Picking the unpopular choice
Finishing with a degree on multimedia arts, Neil was well-equipped and experienced with producing content right out of college. He started landing gigs as a content producer for a couple of organizations, projecting as a casual esports advocate. Then, he got his first taste of professional gaming competition in 2016. “I was lucky enough to be the one to do the coverage for ESL One Manila and Manila Major, two back-to-back premiere tournaments in the country. I didn’t realize until after the events that I was having fun doing it for basically nothing. The sheer joy that I experienced was enough to compensate the hard work that I’ve put into it,” he recalls.
He bagged his first professional work in the esports industry with Mineski, where he created Tips and Tricks videos as a freelance video editor. But it was also during this time that his career hit its first few speed bumps. For two years, Neil would remain as a freelancer, unable to secure a stable job. He finally landed one at Sports Illustrated, but that proved to be short-lived as well. During this time, Mineski would contact him for one-off projects, including the coverage of The International 2017, one of the biggest esports events in the country in recent times.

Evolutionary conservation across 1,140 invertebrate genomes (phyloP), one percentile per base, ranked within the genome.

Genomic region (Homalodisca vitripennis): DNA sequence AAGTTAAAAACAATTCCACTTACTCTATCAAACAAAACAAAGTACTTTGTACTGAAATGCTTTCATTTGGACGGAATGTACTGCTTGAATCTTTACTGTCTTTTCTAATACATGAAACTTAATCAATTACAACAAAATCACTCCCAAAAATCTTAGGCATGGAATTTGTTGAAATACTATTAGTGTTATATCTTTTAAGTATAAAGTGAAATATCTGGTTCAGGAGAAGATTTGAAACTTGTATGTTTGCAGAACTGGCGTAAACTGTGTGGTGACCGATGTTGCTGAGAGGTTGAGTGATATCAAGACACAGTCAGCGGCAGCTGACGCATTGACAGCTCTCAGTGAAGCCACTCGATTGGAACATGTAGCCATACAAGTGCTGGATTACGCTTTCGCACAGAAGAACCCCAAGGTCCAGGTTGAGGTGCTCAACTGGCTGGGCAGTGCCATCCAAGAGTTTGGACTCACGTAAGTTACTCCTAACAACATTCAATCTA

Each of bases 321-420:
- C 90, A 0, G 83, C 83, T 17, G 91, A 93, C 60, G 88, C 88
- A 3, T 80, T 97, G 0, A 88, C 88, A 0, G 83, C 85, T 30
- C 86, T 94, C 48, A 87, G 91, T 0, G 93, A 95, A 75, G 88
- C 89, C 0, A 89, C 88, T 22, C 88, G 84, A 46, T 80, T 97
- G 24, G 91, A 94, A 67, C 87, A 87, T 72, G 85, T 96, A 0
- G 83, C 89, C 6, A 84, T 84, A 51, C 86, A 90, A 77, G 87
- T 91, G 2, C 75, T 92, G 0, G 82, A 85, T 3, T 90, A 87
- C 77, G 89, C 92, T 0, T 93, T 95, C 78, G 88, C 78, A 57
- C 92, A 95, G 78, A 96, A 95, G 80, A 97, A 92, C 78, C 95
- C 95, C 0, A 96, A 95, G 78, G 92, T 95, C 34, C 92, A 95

Neil continued to work diligently and without complaints, with his love for esports fueling his drive despite irregular projects. But that attitude proved to be one of his biggest strenghts, and before 2017 ended, Mineski gave him an opportunity of a lifetime – to coach their talents.
“A friend from Mineski, whom I met at our TI7 coverage, told me that Wolf (of Mineski) was flying to Malaysia for ROG and he was doing panel work. It required an in-depth draft knowledge and they knew that I was a DOTA nerd. So, he asked me if I can help and I said yes.”